It was so weird because you were totally prepared for it, but it was still something you could barely deal with coming in at speed. There’s so many things that you’re getting [through the radio], the weather, the road conditions, and then the car for me this year is so different. I think that’s what creates the nervousness. But when I leave the line and I pull second gear in that car, that all kind of goes away. I think that if there’s one mode I have. it’s ‘attack’.
Really attacking everything, waiting to brake deeper, and looking to carry the most speed through the sweeping turns.
When I first started this week, I was braking too early for everything and so that’s been a challenge because all our braking zones have changed, all our speeds are way up. The other side of it is carrying the speed in the corners. I don’t have a lot of experience on slicks.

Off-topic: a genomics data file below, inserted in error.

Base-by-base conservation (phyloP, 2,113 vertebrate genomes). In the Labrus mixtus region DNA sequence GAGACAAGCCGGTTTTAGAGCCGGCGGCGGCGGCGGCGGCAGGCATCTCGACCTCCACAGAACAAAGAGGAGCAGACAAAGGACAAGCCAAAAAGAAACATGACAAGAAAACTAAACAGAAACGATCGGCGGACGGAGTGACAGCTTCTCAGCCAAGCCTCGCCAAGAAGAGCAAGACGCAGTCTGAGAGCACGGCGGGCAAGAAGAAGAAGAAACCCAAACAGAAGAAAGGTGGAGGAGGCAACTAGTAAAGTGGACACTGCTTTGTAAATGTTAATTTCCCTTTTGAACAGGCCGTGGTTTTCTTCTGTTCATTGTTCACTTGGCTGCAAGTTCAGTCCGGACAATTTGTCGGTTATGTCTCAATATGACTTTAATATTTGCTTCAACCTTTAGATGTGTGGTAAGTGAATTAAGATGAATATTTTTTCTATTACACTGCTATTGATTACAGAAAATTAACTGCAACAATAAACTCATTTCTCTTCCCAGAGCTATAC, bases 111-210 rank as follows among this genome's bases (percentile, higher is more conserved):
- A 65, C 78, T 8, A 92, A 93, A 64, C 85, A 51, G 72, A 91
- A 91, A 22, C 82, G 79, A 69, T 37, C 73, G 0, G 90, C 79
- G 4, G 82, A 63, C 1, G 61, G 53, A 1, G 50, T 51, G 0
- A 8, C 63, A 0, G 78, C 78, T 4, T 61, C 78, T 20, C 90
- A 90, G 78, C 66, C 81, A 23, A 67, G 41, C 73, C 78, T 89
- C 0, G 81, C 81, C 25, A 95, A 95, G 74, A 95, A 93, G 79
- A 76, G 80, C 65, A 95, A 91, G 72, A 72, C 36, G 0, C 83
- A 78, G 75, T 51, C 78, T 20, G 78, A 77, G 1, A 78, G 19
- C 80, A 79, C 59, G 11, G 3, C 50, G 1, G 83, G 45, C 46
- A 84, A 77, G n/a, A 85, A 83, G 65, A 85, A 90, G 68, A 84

Driving to that absolute limit that I talked to you about, that’s a big deal as is getting that confidence to run right up to the limit of it. That’s where my time in the car has been really good, to not only understand the car, but to understand the slicks. This package we’ve put together with BBI it’s pretty incredible, and is single handedly the most fun car I’ve ever driven in.
When I went to Willow Springs the first time to test it, you asked that question – ‘What is it going to feel like?’ That’s what was going through my mind for months, and I really thought it could be relatively intimidating because some of the turbo cars I’ve driven here have been that way.
The GT2 I drove in 2002 was probably the most intimidating car I’ve ever driven here, because when the turbos came on it just lit up. I didn’t know what sort of car to expect, but like I said, the Cup car is something I feel I wear.